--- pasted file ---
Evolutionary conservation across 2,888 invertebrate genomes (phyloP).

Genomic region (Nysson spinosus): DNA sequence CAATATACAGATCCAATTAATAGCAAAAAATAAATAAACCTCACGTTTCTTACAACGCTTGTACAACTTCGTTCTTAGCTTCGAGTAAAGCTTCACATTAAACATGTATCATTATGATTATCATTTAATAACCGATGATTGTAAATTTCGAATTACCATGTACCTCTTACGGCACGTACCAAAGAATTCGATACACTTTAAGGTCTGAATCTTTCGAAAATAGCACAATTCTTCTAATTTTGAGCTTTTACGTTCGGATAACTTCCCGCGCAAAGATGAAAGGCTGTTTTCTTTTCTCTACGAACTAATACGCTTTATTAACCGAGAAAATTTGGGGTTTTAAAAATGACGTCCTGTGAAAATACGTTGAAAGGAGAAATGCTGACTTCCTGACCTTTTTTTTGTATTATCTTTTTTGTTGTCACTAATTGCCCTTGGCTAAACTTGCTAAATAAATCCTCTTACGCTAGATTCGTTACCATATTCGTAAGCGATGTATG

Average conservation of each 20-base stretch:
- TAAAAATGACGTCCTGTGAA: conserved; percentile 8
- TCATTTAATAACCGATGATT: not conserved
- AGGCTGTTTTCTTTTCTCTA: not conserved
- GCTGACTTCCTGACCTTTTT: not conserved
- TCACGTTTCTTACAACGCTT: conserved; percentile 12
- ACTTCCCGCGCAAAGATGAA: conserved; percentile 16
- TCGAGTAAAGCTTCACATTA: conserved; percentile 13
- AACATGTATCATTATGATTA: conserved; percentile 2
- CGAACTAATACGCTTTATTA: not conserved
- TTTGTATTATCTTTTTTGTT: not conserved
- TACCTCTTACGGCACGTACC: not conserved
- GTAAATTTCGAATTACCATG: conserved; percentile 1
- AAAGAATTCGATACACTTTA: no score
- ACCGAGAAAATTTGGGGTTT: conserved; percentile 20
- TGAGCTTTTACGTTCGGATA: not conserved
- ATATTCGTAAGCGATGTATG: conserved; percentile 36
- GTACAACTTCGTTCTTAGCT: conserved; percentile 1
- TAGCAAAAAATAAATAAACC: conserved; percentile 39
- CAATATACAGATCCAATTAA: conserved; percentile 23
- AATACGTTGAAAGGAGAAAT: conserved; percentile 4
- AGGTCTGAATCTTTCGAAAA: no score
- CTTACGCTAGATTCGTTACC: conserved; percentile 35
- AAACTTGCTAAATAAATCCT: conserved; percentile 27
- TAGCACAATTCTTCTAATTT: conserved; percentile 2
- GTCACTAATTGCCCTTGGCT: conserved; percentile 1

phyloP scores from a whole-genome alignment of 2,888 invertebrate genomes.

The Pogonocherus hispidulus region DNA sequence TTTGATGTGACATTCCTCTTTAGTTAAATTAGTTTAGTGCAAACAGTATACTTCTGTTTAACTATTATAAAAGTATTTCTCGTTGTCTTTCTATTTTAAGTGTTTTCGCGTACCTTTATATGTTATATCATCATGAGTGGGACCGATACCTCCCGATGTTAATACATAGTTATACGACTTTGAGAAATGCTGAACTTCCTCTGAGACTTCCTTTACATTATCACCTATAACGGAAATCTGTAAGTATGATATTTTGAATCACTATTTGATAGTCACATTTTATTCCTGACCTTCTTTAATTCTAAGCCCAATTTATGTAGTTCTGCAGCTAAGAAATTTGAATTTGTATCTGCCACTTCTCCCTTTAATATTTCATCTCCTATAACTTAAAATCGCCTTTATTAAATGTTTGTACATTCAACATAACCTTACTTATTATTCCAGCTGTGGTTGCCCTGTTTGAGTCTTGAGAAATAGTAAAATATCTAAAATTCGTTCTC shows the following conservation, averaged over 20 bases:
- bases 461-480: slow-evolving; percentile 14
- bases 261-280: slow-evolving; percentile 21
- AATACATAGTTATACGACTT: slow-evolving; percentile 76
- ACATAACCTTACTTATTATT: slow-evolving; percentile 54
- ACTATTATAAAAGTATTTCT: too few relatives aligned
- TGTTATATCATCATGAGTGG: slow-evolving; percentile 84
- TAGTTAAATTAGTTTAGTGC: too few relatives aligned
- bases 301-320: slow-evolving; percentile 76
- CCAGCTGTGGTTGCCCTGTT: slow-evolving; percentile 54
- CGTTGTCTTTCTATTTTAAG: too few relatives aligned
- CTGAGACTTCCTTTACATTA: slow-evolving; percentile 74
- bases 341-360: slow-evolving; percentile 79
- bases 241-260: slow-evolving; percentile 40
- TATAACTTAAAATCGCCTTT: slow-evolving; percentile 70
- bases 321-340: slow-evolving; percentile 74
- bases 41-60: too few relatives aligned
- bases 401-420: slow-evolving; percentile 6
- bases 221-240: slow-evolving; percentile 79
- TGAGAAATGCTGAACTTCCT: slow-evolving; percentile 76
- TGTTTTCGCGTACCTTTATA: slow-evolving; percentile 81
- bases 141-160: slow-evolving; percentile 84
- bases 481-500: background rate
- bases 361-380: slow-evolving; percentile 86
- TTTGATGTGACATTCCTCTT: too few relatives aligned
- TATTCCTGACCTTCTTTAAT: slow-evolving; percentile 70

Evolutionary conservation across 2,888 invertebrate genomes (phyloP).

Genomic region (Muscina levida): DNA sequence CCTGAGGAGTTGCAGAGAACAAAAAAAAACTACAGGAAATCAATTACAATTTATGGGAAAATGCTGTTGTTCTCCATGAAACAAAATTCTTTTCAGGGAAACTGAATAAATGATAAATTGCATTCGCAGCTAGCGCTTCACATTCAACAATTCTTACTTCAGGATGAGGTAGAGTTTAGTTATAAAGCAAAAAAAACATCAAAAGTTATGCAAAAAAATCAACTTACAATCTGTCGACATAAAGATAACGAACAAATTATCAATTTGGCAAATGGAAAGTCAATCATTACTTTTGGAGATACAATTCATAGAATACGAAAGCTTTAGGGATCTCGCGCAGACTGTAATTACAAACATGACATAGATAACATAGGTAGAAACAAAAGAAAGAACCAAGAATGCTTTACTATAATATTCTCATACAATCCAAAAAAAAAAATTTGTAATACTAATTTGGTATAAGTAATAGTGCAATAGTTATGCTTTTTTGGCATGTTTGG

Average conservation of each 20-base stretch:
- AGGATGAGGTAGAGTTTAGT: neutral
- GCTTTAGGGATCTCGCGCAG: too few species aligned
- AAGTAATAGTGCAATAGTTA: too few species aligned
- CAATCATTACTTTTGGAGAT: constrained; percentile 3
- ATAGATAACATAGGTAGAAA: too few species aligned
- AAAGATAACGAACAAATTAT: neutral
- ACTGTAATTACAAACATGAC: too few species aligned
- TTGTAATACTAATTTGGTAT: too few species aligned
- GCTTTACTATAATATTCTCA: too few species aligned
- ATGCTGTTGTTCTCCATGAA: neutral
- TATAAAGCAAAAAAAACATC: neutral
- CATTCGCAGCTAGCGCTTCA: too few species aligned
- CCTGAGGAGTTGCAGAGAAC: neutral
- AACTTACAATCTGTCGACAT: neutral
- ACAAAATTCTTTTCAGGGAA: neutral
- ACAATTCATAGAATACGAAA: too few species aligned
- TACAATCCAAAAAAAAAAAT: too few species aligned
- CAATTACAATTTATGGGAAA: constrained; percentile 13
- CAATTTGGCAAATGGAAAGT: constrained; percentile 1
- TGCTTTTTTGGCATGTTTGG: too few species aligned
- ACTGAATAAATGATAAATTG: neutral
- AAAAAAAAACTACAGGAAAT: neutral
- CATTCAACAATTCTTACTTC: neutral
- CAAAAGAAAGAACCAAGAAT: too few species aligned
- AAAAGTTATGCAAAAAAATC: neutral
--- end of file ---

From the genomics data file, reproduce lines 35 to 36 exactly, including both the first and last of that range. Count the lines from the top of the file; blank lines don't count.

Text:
- ACTATTATAAAAGTATTTCT: too few relatives aligned
- TGTTATATCATCATGAGTGG: slow-evolving; percentile 84